But now it's three years later, and 3D is still a divisive medium. It no longer has the easy selling power to guarantee a movie like My Bloody Valentine 3D a $100 million box office. On December 12, 2012, Peter Jackson's The Hobbit hit the silver screen, bringing with it the most significant technological advance since Avatar sold the world on 3D. The film was shot and released at 48 frames per second, double the traditional frame rate of a century of cinema.

But this time, there's no new Blu-ray spec waiting to usher in a generation of high frame rate films. And despite the proliferation of 4K TVs at this year's Consumer Electronics Show, there's no specification for 4K Blu-ray, either. There's no doubt that Blu-ray will evolve again to keep up with Hollywood's next big thing. But will it be 4K? Or HFR? Or H.265?

As Parsons explains, adding any of those features to Blu-ray will be a whole lot of work.

Where's my 48 fps Hobbit Blu-ray?

Avatar was huge for 3D, but Cameron didn't have to justify 3D all by his lonesome. In ushering in a new frame rate, The Hobbit doesn't have the same pull that 3D did. A relatively small percentage of theaters actually showed the film at 48 fps, and many viewers had trouble adapting to high frame rate footage (but that's another story). It's not too surprising, then, that we won't be seeing The Hobbit on Blu-ray at 48 fps--at least, not anytime soon.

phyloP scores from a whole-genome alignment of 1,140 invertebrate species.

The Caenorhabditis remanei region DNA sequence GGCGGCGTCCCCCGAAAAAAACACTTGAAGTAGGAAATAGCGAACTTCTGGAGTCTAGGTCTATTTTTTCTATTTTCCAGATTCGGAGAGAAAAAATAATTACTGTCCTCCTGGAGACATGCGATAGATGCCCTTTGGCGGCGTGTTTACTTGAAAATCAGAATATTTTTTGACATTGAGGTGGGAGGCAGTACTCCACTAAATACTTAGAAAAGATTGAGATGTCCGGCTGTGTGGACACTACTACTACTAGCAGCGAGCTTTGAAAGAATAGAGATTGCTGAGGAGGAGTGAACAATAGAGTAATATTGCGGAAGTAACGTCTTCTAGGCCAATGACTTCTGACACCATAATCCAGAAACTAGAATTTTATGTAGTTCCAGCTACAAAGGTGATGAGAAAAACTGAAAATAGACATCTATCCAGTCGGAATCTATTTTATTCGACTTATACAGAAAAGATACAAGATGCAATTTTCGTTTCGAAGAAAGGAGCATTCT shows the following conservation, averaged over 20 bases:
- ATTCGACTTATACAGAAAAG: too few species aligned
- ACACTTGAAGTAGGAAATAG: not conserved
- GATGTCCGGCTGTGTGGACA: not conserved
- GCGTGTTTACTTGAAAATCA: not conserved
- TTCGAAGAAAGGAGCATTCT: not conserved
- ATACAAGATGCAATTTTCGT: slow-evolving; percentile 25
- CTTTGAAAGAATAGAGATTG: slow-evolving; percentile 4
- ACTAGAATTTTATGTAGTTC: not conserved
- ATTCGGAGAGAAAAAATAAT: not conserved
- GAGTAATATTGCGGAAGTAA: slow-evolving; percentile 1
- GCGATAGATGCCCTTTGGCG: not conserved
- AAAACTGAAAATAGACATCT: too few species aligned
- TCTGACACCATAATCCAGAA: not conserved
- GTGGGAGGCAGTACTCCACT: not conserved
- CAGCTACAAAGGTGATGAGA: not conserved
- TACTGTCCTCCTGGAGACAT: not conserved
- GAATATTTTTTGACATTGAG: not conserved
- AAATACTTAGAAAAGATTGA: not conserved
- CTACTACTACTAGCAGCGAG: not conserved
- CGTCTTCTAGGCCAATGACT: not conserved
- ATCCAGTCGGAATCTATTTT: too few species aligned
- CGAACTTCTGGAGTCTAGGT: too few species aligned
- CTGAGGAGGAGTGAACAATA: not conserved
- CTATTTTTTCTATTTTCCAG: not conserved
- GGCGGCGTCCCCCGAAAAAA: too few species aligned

"If you go in and add something like HFR to the spec, you want to make sure it works," says Parsons." That responsibility lies with the "format extension study task force," which the Blu-ray Disc Association established in 2012. It's a new group, but they're doing the same work that the BDA had to do back in 2009, when it weighed the prospect of 3D Blu-ray: Studying "technical feasibility, market demand evaluation, and impact on the install base." 50 million US households are now equipped with Blu-ray players.

Market demand evaluation is an easy one to figure out, here: One movie won't cut it. But what about technical feasibility? Trickier to diagnose.